On Sunday, October 2nd, there was a tragic accident in Lake George, New York. A boat with 47 elderly tourists on board capsized. Twenty of them drowned. The coverage was excellent. We quickly read or heard about the victims, the boat, the applicable laws, the customary procedures, that the boat had bench seats rather than bucket seats. The boat had passed its last inspection. Reporters followed up on similar accidents around the country.
What was fascinating was how appropriate and thorough the stories were. More than that, how easy and natural it seemed that the story was reported that way.
Contrast that with what happened about a week earlier, when it came out that Senate Majority Leader Bill Frist was being investigated by the SEC and the Justice Department for insider trading. If the story was covered at all – ABC World News Tonight passed on it – it was given bare bones treatment. AP reporters Jonathan M. Katz and Larry Margasak were an exception, they followed up and revealed that Frist lied about having no communications with the trustee about what was in the trust.
But beyond that, in the early reports, we entered into the land of what I call fog facts.
Fog facts are things that have been reported, somewhere, sometime, but have disappeared into the mist—like the pre-9/11 hints that there were hijackers in our midst. The fog facts can still be found by enterprising reporters, but with time and news space increasingly crunched—and media priorities shifting to the trivial—they usually remain obscure, at least to the general public.
If, for example, the Frist/insider trading story had been covered the way the Lake George story had been covered, here are some of the things that might have quickly emerged out of the fog:
Bill Frist is a very rich man. At the time of his first Senate race in 1994, he declared his personal holdings as $20 million, and $13 million of that was in HCA stock. HCA is the largest health care company in the country. It was founded by Frist’s father, Thomas, and, later on, run by his brother, Thomas, Jr.
When Frist won, he became the health care industry’s own senator. It’s not that they bought him, he was them. He voted against the “Patient Bill of Rights.” He made it harder for patients to sue their HMOs for not receiving care. He sponsored the bill that protects pharmaceutical companies from liability for their use of thimersol, a mercury-based ingredient in vaccines. He pushed through the mega-bill that makes Medicare pay top dollar to the pharmaceutical industry. He worked for the tobacco interests and against USDA inspections of food suppliers.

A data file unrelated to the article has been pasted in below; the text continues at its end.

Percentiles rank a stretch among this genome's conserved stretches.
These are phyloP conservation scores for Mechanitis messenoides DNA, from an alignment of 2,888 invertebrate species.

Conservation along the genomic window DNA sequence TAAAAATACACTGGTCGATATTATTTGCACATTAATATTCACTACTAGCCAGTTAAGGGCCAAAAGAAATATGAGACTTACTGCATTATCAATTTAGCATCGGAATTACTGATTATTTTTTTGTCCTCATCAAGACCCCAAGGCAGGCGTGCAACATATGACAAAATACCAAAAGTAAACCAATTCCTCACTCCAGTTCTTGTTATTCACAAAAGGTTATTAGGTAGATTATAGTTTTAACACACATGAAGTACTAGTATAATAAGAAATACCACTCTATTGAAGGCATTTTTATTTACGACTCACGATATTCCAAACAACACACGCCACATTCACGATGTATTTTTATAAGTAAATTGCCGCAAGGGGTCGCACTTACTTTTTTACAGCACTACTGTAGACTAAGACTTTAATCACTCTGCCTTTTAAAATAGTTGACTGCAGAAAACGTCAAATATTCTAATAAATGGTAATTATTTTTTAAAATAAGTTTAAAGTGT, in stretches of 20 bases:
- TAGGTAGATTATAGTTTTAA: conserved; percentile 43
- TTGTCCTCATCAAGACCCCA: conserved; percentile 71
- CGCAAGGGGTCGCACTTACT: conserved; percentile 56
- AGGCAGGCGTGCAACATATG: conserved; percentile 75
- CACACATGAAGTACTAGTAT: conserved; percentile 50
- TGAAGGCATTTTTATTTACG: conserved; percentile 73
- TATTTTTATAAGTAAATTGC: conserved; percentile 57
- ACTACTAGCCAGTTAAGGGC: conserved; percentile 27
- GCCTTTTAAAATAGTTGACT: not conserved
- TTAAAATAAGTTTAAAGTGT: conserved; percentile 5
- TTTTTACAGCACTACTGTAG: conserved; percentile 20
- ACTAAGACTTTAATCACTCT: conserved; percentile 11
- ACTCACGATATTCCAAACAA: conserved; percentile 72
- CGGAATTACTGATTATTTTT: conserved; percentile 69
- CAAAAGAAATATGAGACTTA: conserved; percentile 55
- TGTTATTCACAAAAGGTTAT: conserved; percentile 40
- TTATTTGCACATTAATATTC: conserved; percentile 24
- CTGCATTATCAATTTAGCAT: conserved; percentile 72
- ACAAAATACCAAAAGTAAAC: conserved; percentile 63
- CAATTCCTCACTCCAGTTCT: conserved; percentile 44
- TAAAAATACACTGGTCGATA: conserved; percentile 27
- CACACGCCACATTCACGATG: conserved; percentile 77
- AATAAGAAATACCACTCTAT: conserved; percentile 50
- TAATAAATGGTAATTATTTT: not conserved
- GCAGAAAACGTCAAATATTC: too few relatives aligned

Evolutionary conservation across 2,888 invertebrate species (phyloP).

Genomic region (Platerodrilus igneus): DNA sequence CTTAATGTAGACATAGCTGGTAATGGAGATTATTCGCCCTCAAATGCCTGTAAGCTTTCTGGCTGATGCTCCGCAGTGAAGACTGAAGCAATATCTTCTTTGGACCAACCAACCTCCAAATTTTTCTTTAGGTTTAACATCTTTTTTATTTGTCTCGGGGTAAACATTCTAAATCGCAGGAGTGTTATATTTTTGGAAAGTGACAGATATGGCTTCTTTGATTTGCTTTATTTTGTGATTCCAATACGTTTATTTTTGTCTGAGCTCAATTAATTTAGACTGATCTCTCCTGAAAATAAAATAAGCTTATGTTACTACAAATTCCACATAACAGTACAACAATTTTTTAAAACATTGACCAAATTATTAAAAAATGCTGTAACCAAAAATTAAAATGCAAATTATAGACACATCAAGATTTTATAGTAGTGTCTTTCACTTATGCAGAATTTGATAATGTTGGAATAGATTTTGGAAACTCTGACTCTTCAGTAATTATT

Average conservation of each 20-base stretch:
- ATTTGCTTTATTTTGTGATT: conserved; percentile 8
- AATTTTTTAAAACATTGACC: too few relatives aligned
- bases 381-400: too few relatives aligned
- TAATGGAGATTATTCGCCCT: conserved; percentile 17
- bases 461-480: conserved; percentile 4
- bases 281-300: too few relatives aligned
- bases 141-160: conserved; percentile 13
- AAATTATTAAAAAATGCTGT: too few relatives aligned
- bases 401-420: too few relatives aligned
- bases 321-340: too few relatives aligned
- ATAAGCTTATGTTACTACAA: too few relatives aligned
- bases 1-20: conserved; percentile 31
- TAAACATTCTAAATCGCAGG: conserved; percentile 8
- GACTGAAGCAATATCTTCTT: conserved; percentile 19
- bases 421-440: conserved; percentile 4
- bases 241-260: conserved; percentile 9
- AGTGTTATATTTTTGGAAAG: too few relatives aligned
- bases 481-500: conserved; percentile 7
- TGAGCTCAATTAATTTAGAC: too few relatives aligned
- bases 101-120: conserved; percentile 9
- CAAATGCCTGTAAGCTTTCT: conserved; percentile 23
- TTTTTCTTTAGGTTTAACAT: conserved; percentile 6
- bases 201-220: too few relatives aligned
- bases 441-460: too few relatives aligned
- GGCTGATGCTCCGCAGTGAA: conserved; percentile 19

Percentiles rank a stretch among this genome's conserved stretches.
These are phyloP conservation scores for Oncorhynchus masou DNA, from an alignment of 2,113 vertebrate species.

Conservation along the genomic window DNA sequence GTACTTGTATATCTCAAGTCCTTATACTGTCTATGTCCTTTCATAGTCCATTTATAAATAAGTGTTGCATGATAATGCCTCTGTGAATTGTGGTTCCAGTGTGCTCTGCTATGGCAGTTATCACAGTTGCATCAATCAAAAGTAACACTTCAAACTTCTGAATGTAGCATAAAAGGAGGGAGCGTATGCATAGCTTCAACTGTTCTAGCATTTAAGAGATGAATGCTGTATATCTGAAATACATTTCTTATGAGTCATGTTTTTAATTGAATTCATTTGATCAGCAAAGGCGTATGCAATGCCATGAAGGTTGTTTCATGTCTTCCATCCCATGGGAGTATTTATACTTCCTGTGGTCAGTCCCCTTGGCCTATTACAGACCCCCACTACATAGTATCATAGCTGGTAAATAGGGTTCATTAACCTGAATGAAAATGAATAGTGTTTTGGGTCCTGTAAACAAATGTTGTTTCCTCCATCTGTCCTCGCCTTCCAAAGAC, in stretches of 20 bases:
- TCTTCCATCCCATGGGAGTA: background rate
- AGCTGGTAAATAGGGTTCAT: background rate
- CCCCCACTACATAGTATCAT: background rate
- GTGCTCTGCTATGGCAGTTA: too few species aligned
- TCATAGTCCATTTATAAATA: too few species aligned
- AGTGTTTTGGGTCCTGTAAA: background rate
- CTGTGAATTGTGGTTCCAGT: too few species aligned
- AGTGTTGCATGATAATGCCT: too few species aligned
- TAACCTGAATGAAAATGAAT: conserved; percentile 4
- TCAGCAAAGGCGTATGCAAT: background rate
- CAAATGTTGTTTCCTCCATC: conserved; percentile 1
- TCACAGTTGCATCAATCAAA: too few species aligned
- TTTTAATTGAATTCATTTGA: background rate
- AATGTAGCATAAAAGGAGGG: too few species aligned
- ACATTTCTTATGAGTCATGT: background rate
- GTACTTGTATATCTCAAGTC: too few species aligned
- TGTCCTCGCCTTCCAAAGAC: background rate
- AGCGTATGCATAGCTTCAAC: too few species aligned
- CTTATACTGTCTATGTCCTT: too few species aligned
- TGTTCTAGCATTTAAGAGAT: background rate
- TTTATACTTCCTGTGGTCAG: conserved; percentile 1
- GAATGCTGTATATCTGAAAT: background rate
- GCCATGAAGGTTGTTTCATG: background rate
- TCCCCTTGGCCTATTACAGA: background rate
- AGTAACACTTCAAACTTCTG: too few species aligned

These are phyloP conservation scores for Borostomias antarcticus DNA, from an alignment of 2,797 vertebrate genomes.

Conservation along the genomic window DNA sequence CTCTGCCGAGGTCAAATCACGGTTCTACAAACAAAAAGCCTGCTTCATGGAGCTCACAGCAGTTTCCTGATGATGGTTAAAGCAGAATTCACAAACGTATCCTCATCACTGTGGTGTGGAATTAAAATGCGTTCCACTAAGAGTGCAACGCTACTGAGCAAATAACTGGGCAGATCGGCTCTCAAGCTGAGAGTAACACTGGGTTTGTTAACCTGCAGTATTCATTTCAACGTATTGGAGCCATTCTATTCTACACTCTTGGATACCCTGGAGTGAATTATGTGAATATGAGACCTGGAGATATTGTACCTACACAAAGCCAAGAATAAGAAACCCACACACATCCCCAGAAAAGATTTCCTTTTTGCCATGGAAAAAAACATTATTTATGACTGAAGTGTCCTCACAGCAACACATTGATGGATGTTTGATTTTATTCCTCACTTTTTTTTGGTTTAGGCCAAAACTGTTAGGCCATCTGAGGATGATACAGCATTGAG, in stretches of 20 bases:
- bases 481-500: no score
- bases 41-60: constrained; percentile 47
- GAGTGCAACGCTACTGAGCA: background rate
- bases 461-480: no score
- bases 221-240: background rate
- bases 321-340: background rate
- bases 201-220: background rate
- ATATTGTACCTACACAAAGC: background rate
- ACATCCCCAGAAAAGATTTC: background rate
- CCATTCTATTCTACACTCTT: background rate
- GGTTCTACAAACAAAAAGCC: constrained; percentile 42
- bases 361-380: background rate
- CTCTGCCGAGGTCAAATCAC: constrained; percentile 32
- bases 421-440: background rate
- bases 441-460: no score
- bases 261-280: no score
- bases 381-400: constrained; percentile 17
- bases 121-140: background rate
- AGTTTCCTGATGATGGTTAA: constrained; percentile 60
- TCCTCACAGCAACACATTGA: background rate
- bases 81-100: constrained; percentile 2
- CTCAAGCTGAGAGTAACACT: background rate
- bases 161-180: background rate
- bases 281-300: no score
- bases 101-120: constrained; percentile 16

Meantime, an investigation of HCA was going on. It turned into the largest medical fraud case in history. HCA had defrauded Medicare, Medicaid and Tricare, the military’s health care program. They kept two sets of books. They paid kick backs. They engaged in “upcoding,” billing for more expensive procedures than what they actually performed. They charged their advertising to the government as “community education.”
HCA consolidated and sold billions in property to pay for the legal fight. But then they settled with the government just two days before Trent Lott stepped down and Frist stepped up to become Majority Leader.
Part of that settlement could be regarded as a sweetheart deal. A plea of guilty to the criminal part of the charges would have disqualified them from government contracts. They were allowed to use subsidiaries to accept the criminal liability and then let those companies go out of business.
Frist’s brother, Thomas, was charged with insider trading in 1997, but survived the allegations.
This was not Bill Frist’s only peculiar financial transaction. In 2000 he took a million dollars in campaign contributions and invested them in the stock market. He lost $710,000 of it. He stood by his decision, saying, "Over time, money that is placed in markets will increase faster than placed in banks."
Surely, some of this, if not all of it, is as relevant and as important as bench seats versus bucket seats at Lake George. Yet in the Lake George stories, details, background and context were as natural as using a headline and a lead paragraph, yet the breaking Frist story was written as if the events occurred in ghostly isolation, disconnected from others like them, from society, and from humanity in general.
One story, Lake George, has a certain neutrality about it. It’s real news (it’s not political scandal). So reporters and editors fearlessly get it all for us. They do not just report the events, they pull all the relevant facts (laws, history, similar events, speculations, social impact) out of the thousands of bits of information floating around-- out of the fog.
The other story is also news. In terms of what will or will not happen to us in the future, it is significantly more important. All the bits and pieces that I’ve tossed in here can be found, without too much effort. Yet, they're not there. They're still lost in the fog.
If I said that that it is because it involves a very powerful man backed by a very powerful political party with lots of supporters who attack the press when they feel their leaders are attacked, most reporters and editors would say no, they would never make a decision to report based on fear or favor. Yet virtually everyone handled the story the same way.
Just as reporting all the details about the Lake George incident seems natural, it seems just as natural that the intersection between Frist's money and politics, the other insider trading in the administration, the corrupt and criminal practices that are the basis of Frist's fortune went unremarked. Under-reporting in such circumstances has become institutionalized. That's why the fog remains.
Larry Beinhart is author of the novels "Wag the Dog" and last year's "The Librarian." His new book is "Fog Facts: Searching for Truth in the Land of Spin," published by Nation Books. He lives in Woodstock, N.Y.